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29 Jul

Jesus and the Father Are One

Dear Parishioners,

Poor Philip.  He must have felt like Jesus was picking on him.  Why couldn't Jesus have looked to someone, anyone else for this dilemma?  Why was Philip singled out? 

"When Jesus raised his eyes and saw that a large crowd was coming to him, he said to Philip, 'Where can we buy enough food for them to eat?' He said this to test him, because he himself knew what he was going to do" (Jn 6:5-6).

22 Jul

Please Pray for Priests, the Good Shepherds

Dear Parishioners,

Jeremiah was a prophet in Ancient Israel when Babylon destroyed Israel.  He was a shepherd trying to help his confused flock.  Unfortunately, there were fake shepherds competing with him: bad influences who led the people astray.  "Woe to the shepherds who mislead and scatter the flock of my pasture" (Jer 23:1).

When Jesus Christ came around 600 years later, there were no shepherds, good or bad.  "When he disembarked and saw the vast crowd, his heart was moved with pity for them, for they were like sheep without a shepherd; and he began to teach them many things" (Mk 6:34).

Are there shepherds 2000 years later?  Yes.  They are the Catholic priests. 

15 Jul

The Twelve Apostles

Dear Parishioners,

 

The Twelve must have felt a mix of fear and exhilaration.  Here they are, relatively new to Jesus and his mission, sent out to preach repentance, drive out demons, and anoint those who were sick (cf. Mark 6: 7-13). This is quite a tall order.  It would be difficult for someone who knew the faith inside and out and had a great experience of ministry from which to draw.  Yet the apostles barely know Christ and are still very uninformed about his message.  We can be certain the apostles were nervous, to say the least.  Would they be able to answer questions?  Would they know what they were doing?  Would they make mistakes?

 

08 Jul

Doing Good Can Be A Fight

Dear Parishioners,

Things weren't always easy for Jesus.  We know this.  We are familiar with all of our Lord's struggles in the Gospel, culminating in his crucifixion. The Pharisees argued with him, the crowds tried to stone him and throw him off a cliff, his apostles didn't understand him and left and betrayed him, his family thought he was out of his mind, and his hometown rejected him.  This last one is from our Gospel this Sunday (cf. Mk 6:1-6).  "Jesus said to them, 'A prophet is not without honor except in his native place and among his own kin and in his own house'."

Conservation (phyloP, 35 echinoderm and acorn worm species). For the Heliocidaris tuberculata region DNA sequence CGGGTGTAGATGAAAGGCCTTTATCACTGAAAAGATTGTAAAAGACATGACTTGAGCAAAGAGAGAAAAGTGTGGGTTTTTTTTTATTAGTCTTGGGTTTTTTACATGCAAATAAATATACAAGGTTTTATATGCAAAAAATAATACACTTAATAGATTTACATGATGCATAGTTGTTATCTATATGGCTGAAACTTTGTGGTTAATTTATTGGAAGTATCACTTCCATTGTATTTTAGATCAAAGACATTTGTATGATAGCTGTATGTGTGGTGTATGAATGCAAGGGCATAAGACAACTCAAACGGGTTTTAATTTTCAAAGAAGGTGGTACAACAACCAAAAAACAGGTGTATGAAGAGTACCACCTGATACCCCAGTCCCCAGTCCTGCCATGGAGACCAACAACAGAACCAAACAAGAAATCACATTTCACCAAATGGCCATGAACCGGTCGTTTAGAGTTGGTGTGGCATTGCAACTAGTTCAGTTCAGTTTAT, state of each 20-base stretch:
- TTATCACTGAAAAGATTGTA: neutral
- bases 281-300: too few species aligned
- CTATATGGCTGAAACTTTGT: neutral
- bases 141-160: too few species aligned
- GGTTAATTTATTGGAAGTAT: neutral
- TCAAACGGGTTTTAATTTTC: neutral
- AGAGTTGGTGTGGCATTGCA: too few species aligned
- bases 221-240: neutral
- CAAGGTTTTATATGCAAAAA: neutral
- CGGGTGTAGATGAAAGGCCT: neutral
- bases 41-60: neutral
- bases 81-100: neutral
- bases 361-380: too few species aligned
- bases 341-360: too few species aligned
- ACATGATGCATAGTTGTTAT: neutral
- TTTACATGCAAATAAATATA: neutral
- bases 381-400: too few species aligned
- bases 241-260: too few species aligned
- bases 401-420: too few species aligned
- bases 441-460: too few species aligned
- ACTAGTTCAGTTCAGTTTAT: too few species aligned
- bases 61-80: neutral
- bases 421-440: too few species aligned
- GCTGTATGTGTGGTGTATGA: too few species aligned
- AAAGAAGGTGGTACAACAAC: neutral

Doing good can be a fight.  We live in a fallen world.  The world resists goodness.

01 Jul

Why God, why?

Dear Parishioners,

“God did not make death, nor does he rejoice in the destruction of the living” (Wis 1:13). Read that line again from our first reading. God did not make death. Death and suffering and evil are not from God.

This is such a crucial understanding. There is death and suffering and evil in the world. We can be tempted to blame God for this and reject him. Why did God give my loved one cancer? Why did God cause these hurricanes, tornadoes, droughts, forest fires, etc? Why doesn't God do something about these school shootings?

The problem of reconciling evil with God's existence has been around forever. We are not new in trying to grapple with it. In fact, it's so common to muse on the problem that the issue has a name. It's called theodicy. Theodicy is trying to figure out how evil in the world fits in with God.

Has a bright beam of sunlight ever drawn your eye to our stained glass windows, and you found yourself wondering what story they tell? They really do tell a story; we share it with our virtual tour.

Church Windows